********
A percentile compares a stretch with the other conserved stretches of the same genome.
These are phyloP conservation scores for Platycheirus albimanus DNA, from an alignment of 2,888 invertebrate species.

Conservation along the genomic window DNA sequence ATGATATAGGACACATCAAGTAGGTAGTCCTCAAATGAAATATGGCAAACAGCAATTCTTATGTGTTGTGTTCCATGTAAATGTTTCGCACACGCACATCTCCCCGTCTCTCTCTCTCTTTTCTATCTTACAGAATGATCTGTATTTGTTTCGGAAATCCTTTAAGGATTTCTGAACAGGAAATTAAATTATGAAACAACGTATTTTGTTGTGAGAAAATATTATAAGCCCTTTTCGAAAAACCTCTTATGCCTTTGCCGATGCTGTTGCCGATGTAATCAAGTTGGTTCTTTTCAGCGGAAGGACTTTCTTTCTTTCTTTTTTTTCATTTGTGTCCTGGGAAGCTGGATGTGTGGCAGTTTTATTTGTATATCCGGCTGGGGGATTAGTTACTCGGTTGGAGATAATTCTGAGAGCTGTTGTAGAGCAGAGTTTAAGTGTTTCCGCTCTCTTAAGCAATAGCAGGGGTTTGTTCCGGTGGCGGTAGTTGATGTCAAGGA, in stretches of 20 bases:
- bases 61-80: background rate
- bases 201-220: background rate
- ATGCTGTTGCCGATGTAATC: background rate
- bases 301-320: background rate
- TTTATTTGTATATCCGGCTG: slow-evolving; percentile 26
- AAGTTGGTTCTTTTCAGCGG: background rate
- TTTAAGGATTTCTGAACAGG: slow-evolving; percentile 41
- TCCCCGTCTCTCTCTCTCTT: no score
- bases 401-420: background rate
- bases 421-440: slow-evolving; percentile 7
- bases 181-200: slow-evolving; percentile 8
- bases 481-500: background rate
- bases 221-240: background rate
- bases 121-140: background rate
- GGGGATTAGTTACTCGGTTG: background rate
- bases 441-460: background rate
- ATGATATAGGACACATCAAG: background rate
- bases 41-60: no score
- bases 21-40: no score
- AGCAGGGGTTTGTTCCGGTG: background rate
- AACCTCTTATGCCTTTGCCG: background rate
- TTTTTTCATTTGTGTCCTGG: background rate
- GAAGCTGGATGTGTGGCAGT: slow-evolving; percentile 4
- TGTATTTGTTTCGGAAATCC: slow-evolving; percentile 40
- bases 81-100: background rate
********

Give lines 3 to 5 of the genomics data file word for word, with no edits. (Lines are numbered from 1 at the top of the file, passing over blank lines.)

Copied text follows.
Conservation along the genomic window DNA sequence ATGATATAGGACACATCAAGTAGGTAGTCCTCAAATGAAATATGGCAAACAGCAATTCTTATGTGTTGTGTTCCATGTAAATGTTTCGCACACGCACATCTCCCCGTCTCTCTCTCTCTTTTCTATCTTACAGAATGATCTGTATTTGTTTCGGAAATCCTTTAAGGATTTCTGAACAGGAAATTAAATTATGAAACAACGTATTTTGTTGTGAGAAAATATTATAAGCCCTTTTCGAAAAACCTCTTATGCCTTTGCCGATGCTGTTGCCGATGTAATCAAGTTGGTTCTTTTCAGCGGAAGGACTTTCTTTCTTTCTTTTTTTTCATTTGTGTCCTGGGAAGCTGGATGTGTGGCAGTTTTATTTGTATATCCGGCTGGGGGATTAGTTACTCGGTTGGAGATAATTCTGAGAGCTGTTGTAGAGCAGAGTTTAAGTGTTTCCGCTCTCTTAAGCAATAGCAGGGGTTTGTTCCGGTGGCGGTAGTTGATGTCAAGGA, in stretches of 20 bases:
- bases 61-80: background rate
- bases 201-220: background rate